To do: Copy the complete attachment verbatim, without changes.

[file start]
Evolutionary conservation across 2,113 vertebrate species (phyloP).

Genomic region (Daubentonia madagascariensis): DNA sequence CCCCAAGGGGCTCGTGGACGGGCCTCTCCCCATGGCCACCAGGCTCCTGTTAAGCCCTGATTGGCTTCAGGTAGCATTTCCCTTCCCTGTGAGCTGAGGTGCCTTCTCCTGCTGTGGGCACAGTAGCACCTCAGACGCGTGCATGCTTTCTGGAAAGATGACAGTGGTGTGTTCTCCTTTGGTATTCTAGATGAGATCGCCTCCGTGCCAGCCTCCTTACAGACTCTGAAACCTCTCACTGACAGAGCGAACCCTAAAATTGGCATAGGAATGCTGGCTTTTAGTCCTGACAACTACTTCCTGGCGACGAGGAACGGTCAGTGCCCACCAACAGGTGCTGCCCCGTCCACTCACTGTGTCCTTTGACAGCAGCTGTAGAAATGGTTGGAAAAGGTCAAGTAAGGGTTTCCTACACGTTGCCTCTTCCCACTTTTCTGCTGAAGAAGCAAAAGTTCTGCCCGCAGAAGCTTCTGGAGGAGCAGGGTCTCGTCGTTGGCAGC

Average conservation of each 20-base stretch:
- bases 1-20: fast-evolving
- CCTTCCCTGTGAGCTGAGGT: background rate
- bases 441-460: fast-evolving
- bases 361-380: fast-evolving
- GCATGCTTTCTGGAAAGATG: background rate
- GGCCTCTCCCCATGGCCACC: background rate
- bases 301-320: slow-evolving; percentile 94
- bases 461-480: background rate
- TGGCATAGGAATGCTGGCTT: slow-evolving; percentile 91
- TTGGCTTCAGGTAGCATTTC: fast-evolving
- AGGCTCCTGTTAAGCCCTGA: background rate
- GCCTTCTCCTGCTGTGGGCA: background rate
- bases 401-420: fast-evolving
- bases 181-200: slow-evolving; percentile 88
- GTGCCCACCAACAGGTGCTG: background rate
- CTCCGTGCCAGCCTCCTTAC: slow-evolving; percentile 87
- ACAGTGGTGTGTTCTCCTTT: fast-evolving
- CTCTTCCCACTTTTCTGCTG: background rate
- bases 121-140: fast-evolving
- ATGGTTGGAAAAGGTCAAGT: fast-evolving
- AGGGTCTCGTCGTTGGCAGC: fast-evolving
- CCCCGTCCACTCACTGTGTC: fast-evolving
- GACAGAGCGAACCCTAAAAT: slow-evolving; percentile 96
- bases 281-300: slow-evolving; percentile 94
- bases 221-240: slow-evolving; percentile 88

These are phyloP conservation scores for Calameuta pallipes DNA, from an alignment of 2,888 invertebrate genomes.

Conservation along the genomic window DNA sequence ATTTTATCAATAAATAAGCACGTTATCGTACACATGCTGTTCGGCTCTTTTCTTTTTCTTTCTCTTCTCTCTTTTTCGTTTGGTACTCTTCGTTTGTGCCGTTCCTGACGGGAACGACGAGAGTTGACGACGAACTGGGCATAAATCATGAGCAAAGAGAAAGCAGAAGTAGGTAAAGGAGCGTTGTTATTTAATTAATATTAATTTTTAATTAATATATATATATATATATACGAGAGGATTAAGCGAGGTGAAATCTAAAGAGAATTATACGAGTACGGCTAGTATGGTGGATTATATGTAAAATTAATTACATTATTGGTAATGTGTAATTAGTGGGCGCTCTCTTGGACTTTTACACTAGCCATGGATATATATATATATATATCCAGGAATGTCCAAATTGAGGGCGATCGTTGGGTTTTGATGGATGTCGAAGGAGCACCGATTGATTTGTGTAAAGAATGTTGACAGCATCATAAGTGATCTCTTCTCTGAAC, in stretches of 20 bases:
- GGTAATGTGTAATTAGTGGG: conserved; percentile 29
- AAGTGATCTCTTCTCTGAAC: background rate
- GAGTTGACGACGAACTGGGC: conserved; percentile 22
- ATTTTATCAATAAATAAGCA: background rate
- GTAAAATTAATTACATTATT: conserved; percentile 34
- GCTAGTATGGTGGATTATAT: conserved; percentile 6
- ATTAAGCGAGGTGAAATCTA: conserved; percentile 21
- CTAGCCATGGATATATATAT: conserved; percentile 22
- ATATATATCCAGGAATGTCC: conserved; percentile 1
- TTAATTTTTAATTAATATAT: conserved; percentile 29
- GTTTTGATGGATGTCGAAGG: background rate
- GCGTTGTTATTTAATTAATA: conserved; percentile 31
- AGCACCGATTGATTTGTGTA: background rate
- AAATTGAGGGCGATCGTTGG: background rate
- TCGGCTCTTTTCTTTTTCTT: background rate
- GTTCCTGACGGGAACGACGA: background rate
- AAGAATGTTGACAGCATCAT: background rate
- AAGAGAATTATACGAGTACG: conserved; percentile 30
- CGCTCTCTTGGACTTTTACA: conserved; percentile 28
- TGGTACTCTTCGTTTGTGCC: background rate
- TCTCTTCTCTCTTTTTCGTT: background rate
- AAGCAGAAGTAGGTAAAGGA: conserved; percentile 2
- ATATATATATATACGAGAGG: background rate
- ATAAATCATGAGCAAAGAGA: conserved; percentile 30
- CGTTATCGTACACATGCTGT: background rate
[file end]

Evolutionary conservation across 2,113 vertebrate species (phyloP).

Genomic region (Daubentonia madagascariensis): DNA sequence CCCCAAGGGGCTCGTGGACGGGCCTCTCCCCATGGCCACCAGGCTCCTGTTAAGCCCTGATTGGCTTCAGGTAGCATTTCCCTTCCCTGTGAGCTGAGGTGCCTTCTCCTGCTGTGGGCACAGTAGCACCTCAGACGCGTGCATGCTTTCTGGAAAGATGACAGTGGTGTGTTCTCCTTTGGTATTCTAGATGAGATCGCCTCCGTGCCAGCCTCCTTACAGACTCTGAAACCTCTCACTGACAGAGCGAACCCTAAAATTGGCATAGGAATGCTGGCTTTTAGTCCTGACAACTACTTCCTGGCGACGAGGAACGGTCAGTGCCCACCAACAGGTGCTGCCCCGTCCACTCACTGTGTCCTTTGACAGCAGCTGTAGAAATGGTTGGAAAAGGTCAAGTAAGGGTTTCCTACACGTTGCCTCTTCCCACTTTTCTGCTGAAGAAGCAAAAGTTCTGCCCGCAGAAGCTTCTGGAGGAGCAGGGTCTCGTCGTTGGCAGC

Average conservation of each 20-base stretch:
- bases 1-20: fast-evolving
- CCTTCCCTGTGAGCTGAGGT: background rate
- bases 441-460: fast-evolving
- bases 361-380: fast-evolving
- GCATGCTTTCTGGAAAGATG: background rate
- GGCCTCTCCCCATGGCCACC: background rate
- bases 301-320: slow-evolving; percentile 94
- bases 461-480: background rate
- TGGCATAGGAATGCTGGCTT: slow-evolving; percentile 91
- TTGGCTTCAGGTAGCATTTC: fast-evolving
- AGGCTCCTGTTAAGCCCTGA: background rate
- GCCTTCTCCTGCTGTGGGCA: background rate
- bases 401-420: fast-evolving
- bases 181-200: slow-evolving; percentile 88
- GTGCCCACCAACAGGTGCTG: background rate
- CTCCGTGCCAGCCTCCTTAC: slow-evolving; percentile 87
- ACAGTGGTGTGTTCTCCTTT: fast-evolving
- CTCTTCCCACTTTTCTGCTG: background rate
- bases 121-140: fast-evolving
- ATGGTTGGAAAAGGTCAAGT: fast-evolving
- AGGGTCTCGTCGTTGGCAGC: fast-evolving
- CCCCGTCCACTCACTGTGTC: fast-evolving
- GACAGAGCGAACCCTAAAAT: slow-evolving; percentile 96
- bases 281-300: slow-evolving; percentile 94
- bases 221-240: slow-evolving; percentile 88

These are phyloP conservation scores for Calameuta pallipes DNA, from an alignment of 2,888 invertebrate genomes.

Conservation along the genomic window DNA sequence ATTTTATCAATAAATAAGCACGTTATCGTACACATGCTGTTCGGCTCTTTTCTTTTTCTTTCTCTTCTCTCTTTTTCGTTTGGTACTCTTCGTTTGTGCCGTTCCTGACGGGAACGACGAGAGTTGACGACGAACTGGGCATAAATCATGAGCAAAGAGAAAGCAGAAGTAGGTAAAGGAGCGTTGTTATTTAATTAATATTAATTTTTAATTAATATATATATATATATATACGAGAGGATTAAGCGAGGTGAAATCTAAAGAGAATTATACGAGTACGGCTAGTATGGTGGATTATATGTAAAATTAATTACATTATTGGTAATGTGTAATTAGTGGGCGCTCTCTTGGACTTTTACACTAGCCATGGATATATATATATATATATCCAGGAATGTCCAAATTGAGGGCGATCGTTGGGTTTTGATGGATGTCGAAGGAGCACCGATTGATTTGTGTAAAGAATGTTGACAGCATCATAAGTGATCTCTTCTCTGAAC, in stretches of 20 bases:
- GGTAATGTGTAATTAGTGGG: conserved; percentile 29
- AAGTGATCTCTTCTCTGAAC: background rate
- GAGTTGACGACGAACTGGGC: conserved; percentile 22
- ATTTTATCAATAAATAAGCA: background rate
- GTAAAATTAATTACATTATT: conserved; percentile 34
- GCTAGTATGGTGGATTATAT: conserved; percentile 6
- ATTAAGCGAGGTGAAATCTA: conserved; percentile 21
- CTAGCCATGGATATATATAT: conserved; percentile 22
- ATATATATCCAGGAATGTCC: conserved; percentile 1
- TTAATTTTTAATTAATATAT: conserved; percentile 29
- GTTTTGATGGATGTCGAAGG: background rate
- GCGTTGTTATTTAATTAATA: conserved; percentile 31
- AGCACCGATTGATTTGTGTA: background rate
- AAATTGAGGGCGATCGTTGG: background rate
- TCGGCTCTTTTCTTTTTCTT: background rate
- GTTCCTGACGGGAACGACGA: background rate
- AAGAATGTTGACAGCATCAT: background rate
- AAGAGAATTATACGAGTACG: conserved; percentile 30
- CGCTCTCTTGGACTTTTACA: conserved; percentile 28
- TGGTACTCTTCGTTTGTGCC: background rate
- TCTCTTCTCTCTTTTTCGTT: background rate
- AAGCAGAAGTAGGTAAAGGA: conserved; percentile 2
- ATATATATATATACGAGAGG: background rate
- ATAAATCATGAGCAAAGAGA: conserved; percentile 30
- CGTTATCGTACACATGCTGT: background rate